Since the second quarter of 2009, central banks from emerging market countries have transitioned into net buyers.

One of the biggest buyers is China. Over the past five years, the country secretly increased its gold holdings from 600 tons to 1,054 tons. China currently holds only 1.6% of its reserves in gold. Dempster says that if the continent were to reallocate its holdings to 3%, it would need to buy 1,000 tons of gold. Compare this with the U.S. and Portugal, which hold 70% and 80% of their reserves in gold, respectively.

China has said that it will not be buying additional gold for its reserves, but is encouraging its citizens to buy and is opening up the gold trading market to spur demand. China, however, is unlikely to announce if it is buying gold for risk of triggering a rally in the price.

"Some banks," says Dempster, "have been rebalancing as the percentage of gold in total reserves has fallen over time. Others are looking to diversify away from dollar-based assets, and with sovereign debt concerns continuing to grow around the world, gold's attractiveness as a reserve asset that bears no credit risk continues to grow."

Central banks, in general, regard reserve allocation as an ongoing government policy. Although the governments consider fundamentals like dollar weakness and the sustainability of gold as money, they don't trade gold, they buy it as an investment.

In the third quarter, purchases by central banks outweighed sales by 21.9 tons according to the World Gold Council. Eurozone banks held on to their gold while Russia bought 46.2 tons, Philippines bought 4.2 tons, Thailand added 15.6 tons to its reserves and Sri Lanka increased its holdings by 6.9 tons.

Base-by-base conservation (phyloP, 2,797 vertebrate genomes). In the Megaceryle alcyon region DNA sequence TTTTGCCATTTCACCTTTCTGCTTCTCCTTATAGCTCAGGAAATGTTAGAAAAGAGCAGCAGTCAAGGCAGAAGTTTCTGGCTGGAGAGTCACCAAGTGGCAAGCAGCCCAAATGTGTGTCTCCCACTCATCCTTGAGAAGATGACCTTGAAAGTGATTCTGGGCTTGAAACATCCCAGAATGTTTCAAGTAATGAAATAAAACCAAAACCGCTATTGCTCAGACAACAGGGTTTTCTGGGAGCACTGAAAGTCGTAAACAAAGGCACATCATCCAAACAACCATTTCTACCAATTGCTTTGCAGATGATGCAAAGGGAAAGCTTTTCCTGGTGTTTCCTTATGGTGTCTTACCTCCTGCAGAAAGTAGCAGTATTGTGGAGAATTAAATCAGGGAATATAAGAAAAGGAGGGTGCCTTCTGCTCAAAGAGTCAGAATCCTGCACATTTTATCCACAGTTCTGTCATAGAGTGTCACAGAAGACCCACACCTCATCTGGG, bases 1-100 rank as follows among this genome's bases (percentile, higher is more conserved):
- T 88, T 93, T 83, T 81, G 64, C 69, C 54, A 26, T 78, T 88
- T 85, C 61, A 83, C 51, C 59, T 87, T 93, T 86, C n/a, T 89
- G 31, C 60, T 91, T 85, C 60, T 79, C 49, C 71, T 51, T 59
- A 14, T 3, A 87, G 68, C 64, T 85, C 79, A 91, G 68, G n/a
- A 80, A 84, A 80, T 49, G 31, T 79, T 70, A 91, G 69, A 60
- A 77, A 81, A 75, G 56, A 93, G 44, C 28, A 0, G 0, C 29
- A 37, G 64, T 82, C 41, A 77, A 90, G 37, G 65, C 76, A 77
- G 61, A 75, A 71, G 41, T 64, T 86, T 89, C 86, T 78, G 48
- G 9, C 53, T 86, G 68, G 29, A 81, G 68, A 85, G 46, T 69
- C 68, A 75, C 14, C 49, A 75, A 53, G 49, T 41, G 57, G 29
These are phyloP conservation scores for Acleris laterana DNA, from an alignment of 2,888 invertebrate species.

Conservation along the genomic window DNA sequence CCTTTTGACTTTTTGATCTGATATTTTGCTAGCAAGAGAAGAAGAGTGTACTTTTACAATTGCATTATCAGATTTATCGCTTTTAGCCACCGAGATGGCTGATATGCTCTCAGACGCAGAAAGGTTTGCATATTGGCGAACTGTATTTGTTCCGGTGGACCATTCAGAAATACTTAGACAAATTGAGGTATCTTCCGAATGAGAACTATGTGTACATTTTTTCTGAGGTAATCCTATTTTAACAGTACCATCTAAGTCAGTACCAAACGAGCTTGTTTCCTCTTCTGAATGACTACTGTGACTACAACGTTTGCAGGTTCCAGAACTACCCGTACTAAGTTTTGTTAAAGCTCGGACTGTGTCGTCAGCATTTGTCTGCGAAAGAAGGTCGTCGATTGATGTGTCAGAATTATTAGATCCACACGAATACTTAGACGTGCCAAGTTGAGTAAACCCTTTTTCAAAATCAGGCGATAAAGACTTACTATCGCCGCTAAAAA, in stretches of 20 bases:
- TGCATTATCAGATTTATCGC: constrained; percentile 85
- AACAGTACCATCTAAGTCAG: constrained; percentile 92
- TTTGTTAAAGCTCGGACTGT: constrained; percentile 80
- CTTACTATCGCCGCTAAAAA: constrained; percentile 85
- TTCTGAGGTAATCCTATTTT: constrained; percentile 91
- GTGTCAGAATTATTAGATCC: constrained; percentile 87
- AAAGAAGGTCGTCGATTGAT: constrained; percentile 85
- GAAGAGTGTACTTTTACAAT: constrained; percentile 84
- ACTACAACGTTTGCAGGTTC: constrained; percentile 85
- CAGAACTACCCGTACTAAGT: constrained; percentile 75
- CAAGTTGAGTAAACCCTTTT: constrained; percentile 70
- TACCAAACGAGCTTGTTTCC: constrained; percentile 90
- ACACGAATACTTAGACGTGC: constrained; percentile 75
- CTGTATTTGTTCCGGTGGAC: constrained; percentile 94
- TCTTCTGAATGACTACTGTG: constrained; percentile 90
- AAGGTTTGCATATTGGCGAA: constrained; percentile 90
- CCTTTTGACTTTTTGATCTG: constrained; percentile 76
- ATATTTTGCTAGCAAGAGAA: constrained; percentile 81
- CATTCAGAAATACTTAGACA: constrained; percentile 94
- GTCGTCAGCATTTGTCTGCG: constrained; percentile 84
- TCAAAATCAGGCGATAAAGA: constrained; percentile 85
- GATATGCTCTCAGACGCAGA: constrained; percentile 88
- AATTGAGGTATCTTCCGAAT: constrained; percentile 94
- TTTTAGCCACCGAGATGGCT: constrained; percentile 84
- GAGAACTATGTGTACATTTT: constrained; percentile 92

Inflation headlines should also help support gold prices. According to Reuters, the Reserve Bank of India said that inflation is not slowing as quickly as it wants. U.S. investors heard tell of similar issues when ConAgra ( CAG) reported its quarterly results on Tuesday, citing higher costs.

Gold becomes appealing during times of inflation as a hard asset that retains more monetary value as fiat currencies are devalued. This thesis hasn't really panned out for investors in the United States as the inflation rates stay very low, but emerging market countries like China and India are seeing consistent high inflation. China's recent inflation reading puts prices 5.1% higher vs. a year ago. India is projecting inflation will be 5.5% in March 2011.